attribute vec2 texCoord;

varying lowp vec4 vColor;
varying highp vec2 vTexCoord;

void main()
{
    gl_Position = modelViewProjection * position;
    vColor = color;
    vTexCoord = texCoord;
}]],

fs = [[// Super Ripple fragment shader
const int no = 5; //set how many splash-points you want

uniform lowp sampler2D texture;
uniform highp float time;
uniform highp float freq[no];
uniform lowp vec2 centre[no];

varying lowp vec4 vColor;
varying highp vec2 vTexCoord;

void main()
{
    highp vec2 uv[no+1]; //array is 1 slot longer because...
    uv[no] = vec2(0.,0.); //last slot will hold the total (nb tables indexed from 0)
    for (int i=0; i<no; ++i) {
        highp vec2 p = 1.5 * (vTexCoord-centre[i]);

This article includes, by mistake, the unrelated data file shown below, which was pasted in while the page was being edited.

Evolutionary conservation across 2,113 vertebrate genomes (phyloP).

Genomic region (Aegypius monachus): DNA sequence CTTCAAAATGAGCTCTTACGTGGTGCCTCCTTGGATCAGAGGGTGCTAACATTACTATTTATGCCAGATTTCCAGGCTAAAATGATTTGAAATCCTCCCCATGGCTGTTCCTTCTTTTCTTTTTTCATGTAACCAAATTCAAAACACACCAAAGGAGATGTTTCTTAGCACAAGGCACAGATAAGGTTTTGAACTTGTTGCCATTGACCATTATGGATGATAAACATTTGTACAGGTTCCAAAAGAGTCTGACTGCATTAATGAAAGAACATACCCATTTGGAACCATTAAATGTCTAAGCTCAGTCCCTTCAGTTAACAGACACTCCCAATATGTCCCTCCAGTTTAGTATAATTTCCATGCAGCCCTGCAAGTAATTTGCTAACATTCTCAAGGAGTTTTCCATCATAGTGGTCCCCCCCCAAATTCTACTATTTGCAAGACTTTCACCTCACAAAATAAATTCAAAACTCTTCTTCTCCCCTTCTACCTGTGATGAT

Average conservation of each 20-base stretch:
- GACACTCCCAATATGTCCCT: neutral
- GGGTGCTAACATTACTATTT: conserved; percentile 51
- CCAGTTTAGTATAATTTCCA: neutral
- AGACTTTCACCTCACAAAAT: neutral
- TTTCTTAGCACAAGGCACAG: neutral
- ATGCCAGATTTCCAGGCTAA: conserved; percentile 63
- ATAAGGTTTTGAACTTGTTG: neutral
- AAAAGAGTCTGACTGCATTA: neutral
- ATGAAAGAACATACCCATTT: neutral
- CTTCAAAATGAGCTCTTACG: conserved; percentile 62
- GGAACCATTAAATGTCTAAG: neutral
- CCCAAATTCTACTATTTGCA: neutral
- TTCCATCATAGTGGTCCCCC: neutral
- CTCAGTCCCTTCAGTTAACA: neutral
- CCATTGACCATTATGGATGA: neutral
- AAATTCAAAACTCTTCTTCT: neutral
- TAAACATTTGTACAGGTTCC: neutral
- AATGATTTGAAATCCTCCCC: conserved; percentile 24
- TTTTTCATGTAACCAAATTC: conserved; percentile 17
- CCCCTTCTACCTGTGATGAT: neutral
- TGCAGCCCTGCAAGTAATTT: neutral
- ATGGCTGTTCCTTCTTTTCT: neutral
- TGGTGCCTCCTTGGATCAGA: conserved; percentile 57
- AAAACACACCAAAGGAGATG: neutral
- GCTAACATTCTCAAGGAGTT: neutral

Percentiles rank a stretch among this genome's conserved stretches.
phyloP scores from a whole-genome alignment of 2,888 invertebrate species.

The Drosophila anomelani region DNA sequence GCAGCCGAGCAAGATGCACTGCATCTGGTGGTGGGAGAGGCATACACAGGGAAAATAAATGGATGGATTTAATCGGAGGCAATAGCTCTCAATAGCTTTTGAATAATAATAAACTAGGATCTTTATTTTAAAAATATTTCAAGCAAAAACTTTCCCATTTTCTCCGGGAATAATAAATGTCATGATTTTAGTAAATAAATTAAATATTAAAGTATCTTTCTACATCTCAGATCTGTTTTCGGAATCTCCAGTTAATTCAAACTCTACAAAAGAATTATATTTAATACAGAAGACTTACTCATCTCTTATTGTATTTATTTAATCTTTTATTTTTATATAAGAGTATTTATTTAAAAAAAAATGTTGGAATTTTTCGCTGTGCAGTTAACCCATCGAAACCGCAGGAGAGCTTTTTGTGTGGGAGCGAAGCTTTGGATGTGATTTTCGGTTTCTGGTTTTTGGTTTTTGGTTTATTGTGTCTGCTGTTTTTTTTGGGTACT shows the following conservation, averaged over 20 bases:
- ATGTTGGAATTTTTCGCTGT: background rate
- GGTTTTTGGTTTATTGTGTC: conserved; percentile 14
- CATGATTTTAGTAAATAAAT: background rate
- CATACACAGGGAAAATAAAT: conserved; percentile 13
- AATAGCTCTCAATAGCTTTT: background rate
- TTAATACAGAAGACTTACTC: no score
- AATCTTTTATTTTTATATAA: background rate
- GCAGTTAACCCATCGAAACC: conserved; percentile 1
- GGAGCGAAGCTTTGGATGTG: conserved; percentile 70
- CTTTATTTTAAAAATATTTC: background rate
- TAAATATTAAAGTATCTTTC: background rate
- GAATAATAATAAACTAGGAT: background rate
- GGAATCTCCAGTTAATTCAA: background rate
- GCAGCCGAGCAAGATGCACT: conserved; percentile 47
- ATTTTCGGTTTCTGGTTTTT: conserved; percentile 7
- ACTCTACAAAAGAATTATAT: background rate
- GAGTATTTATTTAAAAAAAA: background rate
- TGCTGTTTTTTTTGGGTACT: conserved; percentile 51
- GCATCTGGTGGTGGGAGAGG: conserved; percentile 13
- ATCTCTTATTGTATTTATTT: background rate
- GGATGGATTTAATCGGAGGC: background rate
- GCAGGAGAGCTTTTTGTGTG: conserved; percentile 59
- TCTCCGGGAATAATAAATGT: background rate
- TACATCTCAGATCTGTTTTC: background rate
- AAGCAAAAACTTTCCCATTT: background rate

highp float len = length(p);
        uv[i] = (p/len)*freq[i]*max(0.2, 2.-len)*cos(len*24.0-time*5.0)*0.03; 
        uv[no] += uv[i]; //tally total
    }
    gl_FragColor = texture2D(texture,fract(vTexCoord + uv[no])) * vColor;
}
]]
}

You are having fun, aren’t you? Nice work. B-)

Is this something that could be used in a game - like the naval combat game I’m building at the moment? I’m not just thinking of translating it to a 3D plane representing sea, but also about performance. Special effects are nice as long as they don’t eat precious FPS.

It’s a hypothetical question in my case, because I don’t really need ripples, but I have seen a number of wonderful visual effects, such as grass rippling, that never got used for anything. It would be a shame if your effects suffered the same fate.